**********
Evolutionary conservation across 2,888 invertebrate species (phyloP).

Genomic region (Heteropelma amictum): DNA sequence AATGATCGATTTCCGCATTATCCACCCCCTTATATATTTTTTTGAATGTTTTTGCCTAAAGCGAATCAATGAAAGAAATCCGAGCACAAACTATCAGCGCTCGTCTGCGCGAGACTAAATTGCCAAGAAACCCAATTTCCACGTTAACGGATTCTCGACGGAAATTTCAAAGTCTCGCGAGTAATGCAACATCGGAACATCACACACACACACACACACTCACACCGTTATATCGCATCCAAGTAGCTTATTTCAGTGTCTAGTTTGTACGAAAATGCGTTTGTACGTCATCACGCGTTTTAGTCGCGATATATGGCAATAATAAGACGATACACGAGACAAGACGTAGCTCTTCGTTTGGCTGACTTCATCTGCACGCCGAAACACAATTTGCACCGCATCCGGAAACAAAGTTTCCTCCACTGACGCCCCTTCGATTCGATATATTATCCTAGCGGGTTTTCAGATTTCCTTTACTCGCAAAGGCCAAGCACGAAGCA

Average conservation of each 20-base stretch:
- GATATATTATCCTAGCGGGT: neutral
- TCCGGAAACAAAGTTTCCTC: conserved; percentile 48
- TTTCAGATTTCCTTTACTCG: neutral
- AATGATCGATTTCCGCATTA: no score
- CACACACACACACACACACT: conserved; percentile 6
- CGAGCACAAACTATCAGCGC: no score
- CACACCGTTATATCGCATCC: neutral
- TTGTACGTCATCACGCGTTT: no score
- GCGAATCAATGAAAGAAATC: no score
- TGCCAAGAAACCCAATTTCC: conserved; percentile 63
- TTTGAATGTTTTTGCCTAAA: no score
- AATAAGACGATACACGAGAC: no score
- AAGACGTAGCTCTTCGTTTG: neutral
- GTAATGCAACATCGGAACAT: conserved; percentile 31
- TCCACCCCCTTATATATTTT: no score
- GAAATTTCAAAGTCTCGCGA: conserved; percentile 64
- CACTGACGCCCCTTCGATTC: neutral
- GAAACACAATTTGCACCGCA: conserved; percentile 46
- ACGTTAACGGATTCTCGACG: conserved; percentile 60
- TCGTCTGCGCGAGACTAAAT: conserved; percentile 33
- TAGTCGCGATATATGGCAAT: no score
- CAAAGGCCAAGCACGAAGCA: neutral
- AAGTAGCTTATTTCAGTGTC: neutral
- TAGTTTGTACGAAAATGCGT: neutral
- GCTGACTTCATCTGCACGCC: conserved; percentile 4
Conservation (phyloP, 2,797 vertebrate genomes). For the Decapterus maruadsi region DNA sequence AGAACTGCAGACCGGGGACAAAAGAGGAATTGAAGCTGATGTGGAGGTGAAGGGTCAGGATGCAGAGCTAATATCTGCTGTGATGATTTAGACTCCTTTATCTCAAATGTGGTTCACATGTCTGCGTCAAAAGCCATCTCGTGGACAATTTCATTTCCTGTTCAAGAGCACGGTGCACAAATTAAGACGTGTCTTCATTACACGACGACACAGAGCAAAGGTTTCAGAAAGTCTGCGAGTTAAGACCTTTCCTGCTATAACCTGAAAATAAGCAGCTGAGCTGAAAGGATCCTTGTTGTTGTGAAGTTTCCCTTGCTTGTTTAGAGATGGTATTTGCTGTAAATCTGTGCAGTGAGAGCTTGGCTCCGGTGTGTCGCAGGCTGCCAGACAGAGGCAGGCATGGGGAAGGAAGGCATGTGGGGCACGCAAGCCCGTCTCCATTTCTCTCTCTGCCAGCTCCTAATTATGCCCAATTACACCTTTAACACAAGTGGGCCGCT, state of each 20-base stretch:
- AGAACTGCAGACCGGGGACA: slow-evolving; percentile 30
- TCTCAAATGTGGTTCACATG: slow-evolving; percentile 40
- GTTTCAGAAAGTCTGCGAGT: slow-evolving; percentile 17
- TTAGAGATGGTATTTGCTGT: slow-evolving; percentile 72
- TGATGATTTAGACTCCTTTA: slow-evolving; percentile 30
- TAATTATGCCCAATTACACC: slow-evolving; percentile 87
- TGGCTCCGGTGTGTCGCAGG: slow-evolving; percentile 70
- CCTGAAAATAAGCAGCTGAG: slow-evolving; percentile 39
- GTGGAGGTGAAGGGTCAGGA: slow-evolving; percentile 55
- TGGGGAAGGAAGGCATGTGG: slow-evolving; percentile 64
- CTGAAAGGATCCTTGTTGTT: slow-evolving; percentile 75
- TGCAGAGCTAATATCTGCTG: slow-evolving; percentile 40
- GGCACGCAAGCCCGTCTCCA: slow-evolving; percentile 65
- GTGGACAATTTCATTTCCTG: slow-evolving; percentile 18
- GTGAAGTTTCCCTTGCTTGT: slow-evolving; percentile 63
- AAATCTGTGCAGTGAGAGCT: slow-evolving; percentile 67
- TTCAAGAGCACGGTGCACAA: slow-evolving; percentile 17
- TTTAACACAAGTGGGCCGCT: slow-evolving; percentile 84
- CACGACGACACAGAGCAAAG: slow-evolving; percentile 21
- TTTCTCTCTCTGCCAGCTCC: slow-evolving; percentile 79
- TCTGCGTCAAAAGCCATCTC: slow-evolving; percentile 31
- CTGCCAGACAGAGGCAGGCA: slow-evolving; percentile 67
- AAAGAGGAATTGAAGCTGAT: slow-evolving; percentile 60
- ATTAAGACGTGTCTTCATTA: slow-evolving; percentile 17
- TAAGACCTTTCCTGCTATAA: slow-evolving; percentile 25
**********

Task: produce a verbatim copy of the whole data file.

Evolutionary conservation across 2,888 invertebrate species (phyloP).

Genomic region (Heteropelma amictum): DNA sequence AATGATCGATTTCCGCATTATCCACCCCCTTATATATTTTTTTGAATGTTTTTGCCTAAAGCGAATCAATGAAAGAAATCCGAGCACAAACTATCAGCGCTCGTCTGCGCGAGACTAAATTGCCAAGAAACCCAATTTCCACGTTAACGGATTCTCGACGGAAATTTCAAAGTCTCGCGAGTAATGCAACATCGGAACATCACACACACACACACACACTCACACCGTTATATCGCATCCAAGTAGCTTATTTCAGTGTCTAGTTTGTACGAAAATGCGTTTGTACGTCATCACGCGTTTTAGTCGCGATATATGGCAATAATAAGACGATACACGAGACAAGACGTAGCTCTTCGTTTGGCTGACTTCATCTGCACGCCGAAACACAATTTGCACCGCATCCGGAAACAAAGTTTCCTCCACTGACGCCCCTTCGATTCGATATATTATCCTAGCGGGTTTTCAGATTTCCTTTACTCGCAAAGGCCAAGCACGAAGCA

Average conservation of each 20-base stretch:
- GATATATTATCCTAGCGGGT: neutral
- TCCGGAAACAAAGTTTCCTC: conserved; percentile 48
- TTTCAGATTTCCTTTACTCG: neutral
- AATGATCGATTTCCGCATTA: no score
- CACACACACACACACACACT: conserved; percentile 6
- CGAGCACAAACTATCAGCGC: no score
- CACACCGTTATATCGCATCC: neutral
- TTGTACGTCATCACGCGTTT: no score
- GCGAATCAATGAAAGAAATC: no score
- TGCCAAGAAACCCAATTTCC: conserved; percentile 63
- TTTGAATGTTTTTGCCTAAA: no score
- AATAAGACGATACACGAGAC: no score
- AAGACGTAGCTCTTCGTTTG: neutral
- GTAATGCAACATCGGAACAT: conserved; percentile 31
- TCCACCCCCTTATATATTTT: no score
- GAAATTTCAAAGTCTCGCGA: conserved; percentile 64
- CACTGACGCCCCTTCGATTC: neutral
- GAAACACAATTTGCACCGCA: conserved; percentile 46
- ACGTTAACGGATTCTCGACG: conserved; percentile 60
- TCGTCTGCGCGAGACTAAAT: conserved; percentile 33
- TAGTCGCGATATATGGCAAT: no score
- CAAAGGCCAAGCACGAAGCA: neutral
- AAGTAGCTTATTTCAGTGTC: neutral
- TAGTTTGTACGAAAATGCGT: neutral
- GCTGACTTCATCTGCACGCC: conserved; percentile 4
Conservation (phyloP, 2,797 vertebrate genomes). For the Decapterus maruadsi region DNA sequence AGAACTGCAGACCGGGGACAAAAGAGGAATTGAAGCTGATGTGGAGGTGAAGGGTCAGGATGCAGAGCTAATATCTGCTGTGATGATTTAGACTCCTTTATCTCAAATGTGGTTCACATGTCTGCGTCAAAAGCCATCTCGTGGACAATTTCATTTCCTGTTCAAGAGCACGGTGCACAAATTAAGACGTGTCTTCATTACACGACGACACAGAGCAAAGGTTTCAGAAAGTCTGCGAGTTAAGACCTTTCCTGCTATAACCTGAAAATAAGCAGCTGAGCTGAAAGGATCCTTGTTGTTGTGAAGTTTCCCTTGCTTGTTTAGAGATGGTATTTGCTGTAAATCTGTGCAGTGAGAGCTTGGCTCCGGTGTGTCGCAGGCTGCCAGACAGAGGCAGGCATGGGGAAGGAAGGCATGTGGGGCACGCAAGCCCGTCTCCATTTCTCTCTCTGCCAGCTCCTAATTATGCCCAATTACACCTTTAACACAAGTGGGCCGCT, state of each 20-base stretch:
- AGAACTGCAGACCGGGGACA: slow-evolving; percentile 30
- TCTCAAATGTGGTTCACATG: slow-evolving; percentile 40
- GTTTCAGAAAGTCTGCGAGT: slow-evolving; percentile 17
- TTAGAGATGGTATTTGCTGT: slow-evolving; percentile 72
- TGATGATTTAGACTCCTTTA: slow-evolving; percentile 30
- TAATTATGCCCAATTACACC: slow-evolving; percentile 87
- TGGCTCCGGTGTGTCGCAGG: slow-evolving; percentile 70
- CCTGAAAATAAGCAGCTGAG: slow-evolving; percentile 39
- GTGGAGGTGAAGGGTCAGGA: slow-evolving; percentile 55
- TGGGGAAGGAAGGCATGTGG: slow-evolving; percentile 64
- CTGAAAGGATCCTTGTTGTT: slow-evolving; percentile 75
- TGCAGAGCTAATATCTGCTG: slow-evolving; percentile 40
- GGCACGCAAGCCCGTCTCCA: slow-evolving; percentile 65
- GTGGACAATTTCATTTCCTG: slow-evolving; percentile 18
- GTGAAGTTTCCCTTGCTTGT: slow-evolving; percentile 63
- AAATCTGTGCAGTGAGAGCT: slow-evolving; percentile 67
- TTCAAGAGCACGGTGCACAA: slow-evolving; percentile 17
- TTTAACACAAGTGGGCCGCT: slow-evolving; percentile 84
- CACGACGACACAGAGCAAAG: slow-evolving; percentile 21
- TTTCTCTCTCTGCCAGCTCC: slow-evolving; percentile 79
- TCTGCGTCAAAAGCCATCTC: slow-evolving; percentile 31
- CTGCCAGACAGAGGCAGGCA: slow-evolving; percentile 67
- AAAGAGGAATTGAAGCTGAT: slow-evolving; percentile 60
- ATTAAGACGTGTCTTCATTA: slow-evolving; percentile 17
- TAAGACCTTTCCTGCTATAA: slow-evolving; percentile 25